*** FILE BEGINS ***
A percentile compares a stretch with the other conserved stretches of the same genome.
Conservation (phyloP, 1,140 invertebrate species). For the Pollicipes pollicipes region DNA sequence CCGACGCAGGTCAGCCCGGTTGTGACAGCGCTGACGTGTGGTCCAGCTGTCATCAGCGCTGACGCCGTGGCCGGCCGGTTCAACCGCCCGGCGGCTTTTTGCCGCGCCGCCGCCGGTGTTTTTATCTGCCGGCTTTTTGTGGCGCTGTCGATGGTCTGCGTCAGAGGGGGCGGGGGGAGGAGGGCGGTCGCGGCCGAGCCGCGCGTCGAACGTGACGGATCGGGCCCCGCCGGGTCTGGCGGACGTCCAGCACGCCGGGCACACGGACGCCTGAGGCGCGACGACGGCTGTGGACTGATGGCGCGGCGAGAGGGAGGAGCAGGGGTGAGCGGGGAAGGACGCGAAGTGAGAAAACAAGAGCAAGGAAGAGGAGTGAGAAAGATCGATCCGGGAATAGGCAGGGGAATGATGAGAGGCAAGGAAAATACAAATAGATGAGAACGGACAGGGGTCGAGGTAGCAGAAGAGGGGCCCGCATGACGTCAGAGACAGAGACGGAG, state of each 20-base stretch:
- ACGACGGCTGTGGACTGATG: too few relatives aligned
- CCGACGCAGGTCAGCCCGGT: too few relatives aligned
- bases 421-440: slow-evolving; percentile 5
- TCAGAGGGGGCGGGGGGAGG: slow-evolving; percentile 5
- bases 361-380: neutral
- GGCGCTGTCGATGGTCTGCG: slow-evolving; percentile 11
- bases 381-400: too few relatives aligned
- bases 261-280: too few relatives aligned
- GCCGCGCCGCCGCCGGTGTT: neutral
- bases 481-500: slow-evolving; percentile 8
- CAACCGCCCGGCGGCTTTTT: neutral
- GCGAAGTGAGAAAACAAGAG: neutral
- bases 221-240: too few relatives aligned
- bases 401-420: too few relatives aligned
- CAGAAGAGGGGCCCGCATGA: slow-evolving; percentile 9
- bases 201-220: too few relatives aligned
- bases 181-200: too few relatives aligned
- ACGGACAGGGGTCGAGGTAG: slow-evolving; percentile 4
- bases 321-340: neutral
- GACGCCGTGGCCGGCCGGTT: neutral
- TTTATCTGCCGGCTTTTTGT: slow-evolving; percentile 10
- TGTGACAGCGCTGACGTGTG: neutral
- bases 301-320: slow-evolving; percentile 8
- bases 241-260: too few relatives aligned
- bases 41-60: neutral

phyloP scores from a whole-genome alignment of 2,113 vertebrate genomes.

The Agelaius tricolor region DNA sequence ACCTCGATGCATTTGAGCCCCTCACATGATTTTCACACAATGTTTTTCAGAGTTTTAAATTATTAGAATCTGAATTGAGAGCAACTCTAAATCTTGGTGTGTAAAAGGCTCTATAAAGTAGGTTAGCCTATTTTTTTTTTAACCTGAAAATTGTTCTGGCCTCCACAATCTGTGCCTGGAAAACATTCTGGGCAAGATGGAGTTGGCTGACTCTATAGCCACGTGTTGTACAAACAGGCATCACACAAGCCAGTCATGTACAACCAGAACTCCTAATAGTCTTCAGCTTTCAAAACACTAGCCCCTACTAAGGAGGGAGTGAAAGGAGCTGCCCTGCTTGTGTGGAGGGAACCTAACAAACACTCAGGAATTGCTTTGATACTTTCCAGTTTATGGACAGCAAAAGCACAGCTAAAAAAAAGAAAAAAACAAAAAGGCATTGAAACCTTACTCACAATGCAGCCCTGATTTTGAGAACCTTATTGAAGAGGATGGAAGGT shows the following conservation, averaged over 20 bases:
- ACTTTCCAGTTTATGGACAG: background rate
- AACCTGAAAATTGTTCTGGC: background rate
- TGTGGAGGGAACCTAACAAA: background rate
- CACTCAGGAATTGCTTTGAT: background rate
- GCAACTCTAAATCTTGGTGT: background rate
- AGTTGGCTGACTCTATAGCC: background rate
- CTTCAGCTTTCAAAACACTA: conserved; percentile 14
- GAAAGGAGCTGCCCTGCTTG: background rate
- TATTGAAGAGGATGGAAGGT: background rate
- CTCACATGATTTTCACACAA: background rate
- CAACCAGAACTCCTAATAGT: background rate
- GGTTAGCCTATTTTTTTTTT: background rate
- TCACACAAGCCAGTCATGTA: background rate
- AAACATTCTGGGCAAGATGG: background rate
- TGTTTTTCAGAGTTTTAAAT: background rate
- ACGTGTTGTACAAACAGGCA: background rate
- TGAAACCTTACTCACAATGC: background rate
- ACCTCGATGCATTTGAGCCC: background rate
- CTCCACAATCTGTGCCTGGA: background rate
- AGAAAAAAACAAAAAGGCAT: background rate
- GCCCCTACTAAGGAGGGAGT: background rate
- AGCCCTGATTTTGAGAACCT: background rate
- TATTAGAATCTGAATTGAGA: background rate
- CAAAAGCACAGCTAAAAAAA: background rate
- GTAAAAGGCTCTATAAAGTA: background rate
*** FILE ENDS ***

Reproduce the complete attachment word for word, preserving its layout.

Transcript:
A percentile compares a stretch with the other conserved stretches of the same genome.
Conservation (phyloP, 1,140 invertebrate species). For the Pollicipes pollicipes region DNA sequence CCGACGCAGGTCAGCCCGGTTGTGACAGCGCTGACGTGTGGTCCAGCTGTCATCAGCGCTGACGCCGTGGCCGGCCGGTTCAACCGCCCGGCGGCTTTTTGCCGCGCCGCCGCCGGTGTTTTTATCTGCCGGCTTTTTGTGGCGCTGTCGATGGTCTGCGTCAGAGGGGGCGGGGGGAGGAGGGCGGTCGCGGCCGAGCCGCGCGTCGAACGTGACGGATCGGGCCCCGCCGGGTCTGGCGGACGTCCAGCACGCCGGGCACACGGACGCCTGAGGCGCGACGACGGCTGTGGACTGATGGCGCGGCGAGAGGGAGGAGCAGGGGTGAGCGGGGAAGGACGCGAAGTGAGAAAACAAGAGCAAGGAAGAGGAGTGAGAAAGATCGATCCGGGAATAGGCAGGGGAATGATGAGAGGCAAGGAAAATACAAATAGATGAGAACGGACAGGGGTCGAGGTAGCAGAAGAGGGGCCCGCATGACGTCAGAGACAGAGACGGAG, state of each 20-base stretch:
- ACGACGGCTGTGGACTGATG: too few relatives aligned
- CCGACGCAGGTCAGCCCGGT: too few relatives aligned
- bases 421-440: slow-evolving; percentile 5
- TCAGAGGGGGCGGGGGGAGG: slow-evolving; percentile 5
- bases 361-380: neutral
- GGCGCTGTCGATGGTCTGCG: slow-evolving; percentile 11
- bases 381-400: too few relatives aligned
- bases 261-280: too few relatives aligned
- GCCGCGCCGCCGCCGGTGTT: neutral
- bases 481-500: slow-evolving; percentile 8
- CAACCGCCCGGCGGCTTTTT: neutral
- GCGAAGTGAGAAAACAAGAG: neutral
- bases 221-240: too few relatives aligned
- bases 401-420: too few relatives aligned
- CAGAAGAGGGGCCCGCATGA: slow-evolving; percentile 9
- bases 201-220: too few relatives aligned
- bases 181-200: too few relatives aligned
- ACGGACAGGGGTCGAGGTAG: slow-evolving; percentile 4
- bases 321-340: neutral
- GACGCCGTGGCCGGCCGGTT: neutral
- TTTATCTGCCGGCTTTTTGT: slow-evolving; percentile 10
- TGTGACAGCGCTGACGTGTG: neutral
- bases 301-320: slow-evolving; percentile 8
- bases 241-260: too few relatives aligned
- bases 41-60: neutral

phyloP scores from a whole-genome alignment of 2,113 vertebrate genomes.

The Agelaius tricolor region DNA sequence ACCTCGATGCATTTGAGCCCCTCACATGATTTTCACACAATGTTTTTCAGAGTTTTAAATTATTAGAATCTGAATTGAGAGCAACTCTAAATCTTGGTGTGTAAAAGGCTCTATAAAGTAGGTTAGCCTATTTTTTTTTTAACCTGAAAATTGTTCTGGCCTCCACAATCTGTGCCTGGAAAACATTCTGGGCAAGATGGAGTTGGCTGACTCTATAGCCACGTGTTGTACAAACAGGCATCACACAAGCCAGTCATGTACAACCAGAACTCCTAATAGTCTTCAGCTTTCAAAACACTAGCCCCTACTAAGGAGGGAGTGAAAGGAGCTGCCCTGCTTGTGTGGAGGGAACCTAACAAACACTCAGGAATTGCTTTGATACTTTCCAGTTTATGGACAGCAAAAGCACAGCTAAAAAAAAGAAAAAAACAAAAAGGCATTGAAACCTTACTCACAATGCAGCCCTGATTTTGAGAACCTTATTGAAGAGGATGGAAGGT shows the following conservation, averaged over 20 bases:
- ACTTTCCAGTTTATGGACAG: background rate
- AACCTGAAAATTGTTCTGGC: background rate
- TGTGGAGGGAACCTAACAAA: background rate
- CACTCAGGAATTGCTTTGAT: background rate
- GCAACTCTAAATCTTGGTGT: background rate
- AGTTGGCTGACTCTATAGCC: background rate
- CTTCAGCTTTCAAAACACTA: conserved; percentile 14
- GAAAGGAGCTGCCCTGCTTG: background rate
- TATTGAAGAGGATGGAAGGT: background rate
- CTCACATGATTTTCACACAA: background rate
- CAACCAGAACTCCTAATAGT: background rate
- GGTTAGCCTATTTTTTTTTT: background rate
- TCACACAAGCCAGTCATGTA: background rate
- AAACATTCTGGGCAAGATGG: background rate
- TGTTTTTCAGAGTTTTAAAT: background rate
- ACGTGTTGTACAAACAGGCA: background rate
- TGAAACCTTACTCACAATGC: background rate
- ACCTCGATGCATTTGAGCCC: background rate
- CTCCACAATCTGTGCCTGGA: background rate
- AGAAAAAAACAAAAAGGCAT: background rate
- GCCCCTACTAAGGAGGGAGT: background rate
- AGCCCTGATTTTGAGAACCT: background rate
- TATTAGAATCTGAATTGAGA: background rate
- CAAAAGCACAGCTAAAAAAA: background rate
- GTAAAAGGCTCTATAAAGTA: background rate